Working with some truly great people, I am part of some highly influential campaigns. Through these, we have several aims: to raise public awareness; encourage people to talk freely about perinatal mental health (and seek support); provide better support for families (by improving NHS and community services, and funding charitable groups); help educate key health professionals (such as GPs, midwives, health visitors,and obstetricians); and foster better communication between services and professionals.
The Maternal Mental Health Alliance (MMHA) is a coalition of over 70 national organisations, for whom improving perinatal mental health is central to the work that they do. MMHA is leading several key projects, focused on improving services, education and information (as well as raising awareness). You can find an overview of those projects here. The most long-standing of those projects is the #everyonesbusiness campaign, which calls for all women throughout the UK, who experience perinatal mental health problems, to receive the care they and their families need, wherever and whenever they need it. The campaign has launched two major reports: a mapping of (the very limited) services across the UK; and the economic impact of perinatal mental illness. An independent review of that work (funded by Comic Relief) confirms what a major impact the campaigns have had on perinatal mental health.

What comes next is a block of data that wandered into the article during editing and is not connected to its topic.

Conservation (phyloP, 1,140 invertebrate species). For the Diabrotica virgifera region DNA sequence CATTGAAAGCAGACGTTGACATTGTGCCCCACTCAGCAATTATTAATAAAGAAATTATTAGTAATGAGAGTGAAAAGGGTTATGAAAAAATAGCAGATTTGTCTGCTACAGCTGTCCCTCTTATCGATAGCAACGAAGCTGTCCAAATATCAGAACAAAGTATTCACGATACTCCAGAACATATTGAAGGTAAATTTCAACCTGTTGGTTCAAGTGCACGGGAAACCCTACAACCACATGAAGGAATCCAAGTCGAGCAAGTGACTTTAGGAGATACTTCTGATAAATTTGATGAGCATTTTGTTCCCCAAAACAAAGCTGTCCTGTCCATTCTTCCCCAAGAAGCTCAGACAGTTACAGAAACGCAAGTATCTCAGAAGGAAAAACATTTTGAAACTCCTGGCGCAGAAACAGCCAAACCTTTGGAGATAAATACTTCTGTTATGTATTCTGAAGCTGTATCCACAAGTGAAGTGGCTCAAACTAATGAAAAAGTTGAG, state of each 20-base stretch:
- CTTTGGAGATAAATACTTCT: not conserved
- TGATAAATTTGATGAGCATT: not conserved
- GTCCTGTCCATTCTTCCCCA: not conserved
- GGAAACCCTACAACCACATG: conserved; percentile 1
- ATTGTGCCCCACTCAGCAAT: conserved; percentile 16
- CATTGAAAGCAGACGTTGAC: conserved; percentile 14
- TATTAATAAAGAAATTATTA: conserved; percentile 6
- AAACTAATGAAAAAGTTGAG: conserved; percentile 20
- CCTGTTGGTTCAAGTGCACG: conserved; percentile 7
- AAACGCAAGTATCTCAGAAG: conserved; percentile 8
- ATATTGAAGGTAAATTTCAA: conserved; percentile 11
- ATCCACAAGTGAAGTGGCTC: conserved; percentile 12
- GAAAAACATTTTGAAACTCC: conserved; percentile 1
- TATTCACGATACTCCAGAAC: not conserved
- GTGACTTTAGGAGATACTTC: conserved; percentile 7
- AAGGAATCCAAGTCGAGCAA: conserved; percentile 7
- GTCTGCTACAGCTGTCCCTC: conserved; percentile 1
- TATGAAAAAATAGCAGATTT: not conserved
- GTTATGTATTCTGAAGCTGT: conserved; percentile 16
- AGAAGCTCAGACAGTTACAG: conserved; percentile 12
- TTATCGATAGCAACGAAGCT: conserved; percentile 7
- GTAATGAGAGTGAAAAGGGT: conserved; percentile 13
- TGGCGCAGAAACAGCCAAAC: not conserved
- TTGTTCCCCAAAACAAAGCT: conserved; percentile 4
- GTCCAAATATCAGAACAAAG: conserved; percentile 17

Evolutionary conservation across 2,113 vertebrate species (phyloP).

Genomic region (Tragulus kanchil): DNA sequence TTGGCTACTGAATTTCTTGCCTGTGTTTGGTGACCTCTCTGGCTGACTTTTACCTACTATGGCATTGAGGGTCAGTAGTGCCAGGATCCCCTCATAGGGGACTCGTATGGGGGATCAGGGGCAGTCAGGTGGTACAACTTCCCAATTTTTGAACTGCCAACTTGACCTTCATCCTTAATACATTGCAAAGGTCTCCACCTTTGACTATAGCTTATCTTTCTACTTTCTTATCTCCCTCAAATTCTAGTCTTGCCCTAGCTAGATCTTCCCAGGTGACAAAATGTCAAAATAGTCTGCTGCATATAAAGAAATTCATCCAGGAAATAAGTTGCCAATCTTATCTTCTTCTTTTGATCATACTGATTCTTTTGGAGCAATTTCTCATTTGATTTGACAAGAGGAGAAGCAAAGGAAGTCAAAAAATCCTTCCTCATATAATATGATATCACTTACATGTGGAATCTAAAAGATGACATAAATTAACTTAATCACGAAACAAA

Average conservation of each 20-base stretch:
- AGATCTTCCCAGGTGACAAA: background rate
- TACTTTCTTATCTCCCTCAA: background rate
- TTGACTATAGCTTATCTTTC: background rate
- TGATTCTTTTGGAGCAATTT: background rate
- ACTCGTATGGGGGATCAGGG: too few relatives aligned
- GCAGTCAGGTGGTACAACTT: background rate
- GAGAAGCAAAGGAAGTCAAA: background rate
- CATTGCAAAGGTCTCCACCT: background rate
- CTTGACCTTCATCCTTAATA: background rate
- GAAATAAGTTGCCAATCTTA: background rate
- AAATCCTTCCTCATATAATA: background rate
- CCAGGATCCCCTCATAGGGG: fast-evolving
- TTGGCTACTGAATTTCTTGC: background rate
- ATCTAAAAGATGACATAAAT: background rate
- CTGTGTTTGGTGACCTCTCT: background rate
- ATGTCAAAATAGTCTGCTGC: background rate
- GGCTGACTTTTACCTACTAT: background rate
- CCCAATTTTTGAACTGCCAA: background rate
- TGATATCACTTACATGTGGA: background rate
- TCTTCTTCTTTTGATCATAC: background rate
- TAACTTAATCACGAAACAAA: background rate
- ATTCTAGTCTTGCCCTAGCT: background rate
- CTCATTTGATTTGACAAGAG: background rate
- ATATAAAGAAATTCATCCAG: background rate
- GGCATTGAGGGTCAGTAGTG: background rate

*** NEWSFLASH*** Have you seen latest MMHA maps? Encouraging progress, but there are still huge gaps in perinatal mental health services across the UK. We MUST change this